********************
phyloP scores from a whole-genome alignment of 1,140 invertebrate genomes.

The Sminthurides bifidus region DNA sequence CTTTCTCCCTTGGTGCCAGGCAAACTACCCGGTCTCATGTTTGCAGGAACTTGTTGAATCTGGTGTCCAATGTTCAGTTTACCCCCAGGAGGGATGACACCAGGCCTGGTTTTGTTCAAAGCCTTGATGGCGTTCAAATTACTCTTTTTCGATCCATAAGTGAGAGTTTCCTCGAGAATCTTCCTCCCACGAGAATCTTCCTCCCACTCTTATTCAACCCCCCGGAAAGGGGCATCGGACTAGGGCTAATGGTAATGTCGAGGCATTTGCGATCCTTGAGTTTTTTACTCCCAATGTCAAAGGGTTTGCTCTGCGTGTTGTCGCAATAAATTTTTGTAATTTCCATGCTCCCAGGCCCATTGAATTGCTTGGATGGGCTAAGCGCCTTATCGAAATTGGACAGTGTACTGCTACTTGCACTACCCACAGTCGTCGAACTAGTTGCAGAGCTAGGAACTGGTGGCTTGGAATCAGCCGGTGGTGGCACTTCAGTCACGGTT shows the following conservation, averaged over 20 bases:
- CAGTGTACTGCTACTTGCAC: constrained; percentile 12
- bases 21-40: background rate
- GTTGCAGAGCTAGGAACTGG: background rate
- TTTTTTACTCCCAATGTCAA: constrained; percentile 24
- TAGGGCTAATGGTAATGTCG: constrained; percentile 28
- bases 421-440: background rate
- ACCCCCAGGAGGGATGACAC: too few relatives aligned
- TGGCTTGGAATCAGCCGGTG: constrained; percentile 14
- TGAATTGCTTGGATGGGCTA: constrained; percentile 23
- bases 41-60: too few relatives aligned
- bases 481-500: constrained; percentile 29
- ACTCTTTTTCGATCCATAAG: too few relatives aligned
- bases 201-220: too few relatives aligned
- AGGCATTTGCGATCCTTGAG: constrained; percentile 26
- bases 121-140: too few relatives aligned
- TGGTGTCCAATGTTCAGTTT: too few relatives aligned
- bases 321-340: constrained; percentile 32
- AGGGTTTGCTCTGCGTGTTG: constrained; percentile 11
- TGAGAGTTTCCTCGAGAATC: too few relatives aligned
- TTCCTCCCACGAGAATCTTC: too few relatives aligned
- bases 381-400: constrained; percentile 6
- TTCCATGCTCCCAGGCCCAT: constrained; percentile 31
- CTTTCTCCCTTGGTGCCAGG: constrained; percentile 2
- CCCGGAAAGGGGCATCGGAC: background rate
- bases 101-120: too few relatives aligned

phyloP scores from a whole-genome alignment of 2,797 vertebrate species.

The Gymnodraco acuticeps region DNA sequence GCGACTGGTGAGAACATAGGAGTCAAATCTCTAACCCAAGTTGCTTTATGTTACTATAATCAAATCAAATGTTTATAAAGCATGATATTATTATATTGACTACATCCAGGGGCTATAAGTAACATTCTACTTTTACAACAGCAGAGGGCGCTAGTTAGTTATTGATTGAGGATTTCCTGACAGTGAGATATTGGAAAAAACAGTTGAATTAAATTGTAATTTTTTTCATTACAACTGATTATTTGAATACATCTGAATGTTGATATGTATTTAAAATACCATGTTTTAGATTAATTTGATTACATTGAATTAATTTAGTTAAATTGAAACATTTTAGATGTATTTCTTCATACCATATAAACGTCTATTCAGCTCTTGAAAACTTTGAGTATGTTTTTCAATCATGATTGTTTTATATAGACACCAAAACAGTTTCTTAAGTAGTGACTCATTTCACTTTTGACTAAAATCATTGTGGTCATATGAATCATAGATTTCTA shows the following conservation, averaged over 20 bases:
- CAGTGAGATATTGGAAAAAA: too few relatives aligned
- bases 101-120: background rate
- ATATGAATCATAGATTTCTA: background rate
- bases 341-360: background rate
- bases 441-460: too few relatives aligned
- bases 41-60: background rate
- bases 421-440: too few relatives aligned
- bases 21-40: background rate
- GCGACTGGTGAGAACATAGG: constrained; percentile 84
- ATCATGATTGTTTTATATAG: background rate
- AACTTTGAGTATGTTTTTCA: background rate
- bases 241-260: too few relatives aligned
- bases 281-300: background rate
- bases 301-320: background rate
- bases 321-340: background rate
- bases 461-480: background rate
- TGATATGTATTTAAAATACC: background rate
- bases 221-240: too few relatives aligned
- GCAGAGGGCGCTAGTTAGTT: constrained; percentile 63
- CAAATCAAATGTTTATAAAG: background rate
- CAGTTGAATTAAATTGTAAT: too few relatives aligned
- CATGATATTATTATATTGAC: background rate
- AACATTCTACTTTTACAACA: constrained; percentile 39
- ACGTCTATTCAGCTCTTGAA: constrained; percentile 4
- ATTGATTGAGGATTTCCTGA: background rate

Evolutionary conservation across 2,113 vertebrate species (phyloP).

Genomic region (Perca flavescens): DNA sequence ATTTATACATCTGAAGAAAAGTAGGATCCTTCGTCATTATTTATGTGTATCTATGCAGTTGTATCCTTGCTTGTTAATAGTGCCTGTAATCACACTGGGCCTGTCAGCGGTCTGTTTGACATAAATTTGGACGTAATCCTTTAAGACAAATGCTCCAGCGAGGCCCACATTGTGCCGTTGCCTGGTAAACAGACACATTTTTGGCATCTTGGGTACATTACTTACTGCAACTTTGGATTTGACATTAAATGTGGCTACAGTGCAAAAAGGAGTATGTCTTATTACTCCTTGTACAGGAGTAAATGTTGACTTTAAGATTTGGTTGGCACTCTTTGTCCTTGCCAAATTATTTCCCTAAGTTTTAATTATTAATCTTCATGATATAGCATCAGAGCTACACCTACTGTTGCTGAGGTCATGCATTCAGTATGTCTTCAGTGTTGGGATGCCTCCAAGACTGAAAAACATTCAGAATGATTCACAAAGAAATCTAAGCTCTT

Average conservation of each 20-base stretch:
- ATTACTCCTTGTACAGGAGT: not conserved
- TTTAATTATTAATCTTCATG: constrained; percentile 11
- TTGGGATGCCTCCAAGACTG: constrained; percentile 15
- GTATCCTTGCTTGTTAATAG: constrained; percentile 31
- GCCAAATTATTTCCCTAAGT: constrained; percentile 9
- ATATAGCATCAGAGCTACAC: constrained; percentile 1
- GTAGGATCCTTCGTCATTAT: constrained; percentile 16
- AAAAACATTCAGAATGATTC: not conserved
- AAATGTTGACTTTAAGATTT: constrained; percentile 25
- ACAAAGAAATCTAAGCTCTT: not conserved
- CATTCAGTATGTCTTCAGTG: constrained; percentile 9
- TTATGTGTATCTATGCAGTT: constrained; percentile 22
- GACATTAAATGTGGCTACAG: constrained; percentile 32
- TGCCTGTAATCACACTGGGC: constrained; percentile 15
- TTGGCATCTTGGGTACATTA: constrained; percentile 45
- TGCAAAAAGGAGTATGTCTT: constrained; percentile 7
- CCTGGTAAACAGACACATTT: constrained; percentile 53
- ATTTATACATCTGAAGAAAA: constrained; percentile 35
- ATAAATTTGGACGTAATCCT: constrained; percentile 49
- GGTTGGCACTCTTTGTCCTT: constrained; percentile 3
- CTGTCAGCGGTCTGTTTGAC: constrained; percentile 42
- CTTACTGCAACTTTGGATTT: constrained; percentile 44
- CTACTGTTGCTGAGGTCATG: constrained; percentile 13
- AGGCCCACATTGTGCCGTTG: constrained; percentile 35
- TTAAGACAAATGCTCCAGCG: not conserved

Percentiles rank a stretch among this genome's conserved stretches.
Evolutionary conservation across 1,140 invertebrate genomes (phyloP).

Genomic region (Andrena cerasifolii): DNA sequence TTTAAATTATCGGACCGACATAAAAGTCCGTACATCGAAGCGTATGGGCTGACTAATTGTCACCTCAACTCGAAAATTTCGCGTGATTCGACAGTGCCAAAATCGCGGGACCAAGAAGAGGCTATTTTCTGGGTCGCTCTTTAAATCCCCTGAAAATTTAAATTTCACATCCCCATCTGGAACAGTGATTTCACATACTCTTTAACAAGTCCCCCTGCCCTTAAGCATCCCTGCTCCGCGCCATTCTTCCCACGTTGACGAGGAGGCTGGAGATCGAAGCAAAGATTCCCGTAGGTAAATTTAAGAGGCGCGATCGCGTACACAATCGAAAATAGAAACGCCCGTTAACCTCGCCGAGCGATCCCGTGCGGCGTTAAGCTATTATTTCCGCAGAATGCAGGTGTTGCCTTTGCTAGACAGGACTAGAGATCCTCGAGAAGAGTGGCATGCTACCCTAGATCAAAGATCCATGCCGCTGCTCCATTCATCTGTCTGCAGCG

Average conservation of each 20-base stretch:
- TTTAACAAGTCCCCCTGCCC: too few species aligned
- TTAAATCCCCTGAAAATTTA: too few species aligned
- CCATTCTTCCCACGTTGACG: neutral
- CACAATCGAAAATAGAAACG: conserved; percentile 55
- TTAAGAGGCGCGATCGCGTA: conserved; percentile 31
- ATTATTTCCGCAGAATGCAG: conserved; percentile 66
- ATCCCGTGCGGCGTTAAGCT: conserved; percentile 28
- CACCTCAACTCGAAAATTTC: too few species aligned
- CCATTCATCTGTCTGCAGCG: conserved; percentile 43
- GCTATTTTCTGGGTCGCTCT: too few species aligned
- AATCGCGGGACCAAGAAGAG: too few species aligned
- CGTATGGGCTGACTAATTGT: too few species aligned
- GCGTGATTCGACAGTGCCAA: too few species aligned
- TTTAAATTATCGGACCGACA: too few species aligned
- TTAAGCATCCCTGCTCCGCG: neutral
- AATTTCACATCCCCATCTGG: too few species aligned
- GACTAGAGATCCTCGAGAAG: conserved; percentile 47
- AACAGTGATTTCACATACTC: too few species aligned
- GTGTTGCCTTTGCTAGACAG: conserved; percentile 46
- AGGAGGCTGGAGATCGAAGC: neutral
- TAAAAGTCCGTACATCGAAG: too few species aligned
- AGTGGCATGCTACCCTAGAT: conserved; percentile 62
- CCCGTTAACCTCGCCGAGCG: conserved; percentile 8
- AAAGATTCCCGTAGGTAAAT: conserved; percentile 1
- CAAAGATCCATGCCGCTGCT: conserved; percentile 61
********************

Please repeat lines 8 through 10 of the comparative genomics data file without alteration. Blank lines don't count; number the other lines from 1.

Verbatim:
- bases 421-440: background rate
- ACCCCCAGGAGGGATGACAC: too few relatives aligned
- TGGCTTGGAATCAGCCGGTG: constrained; percentile 14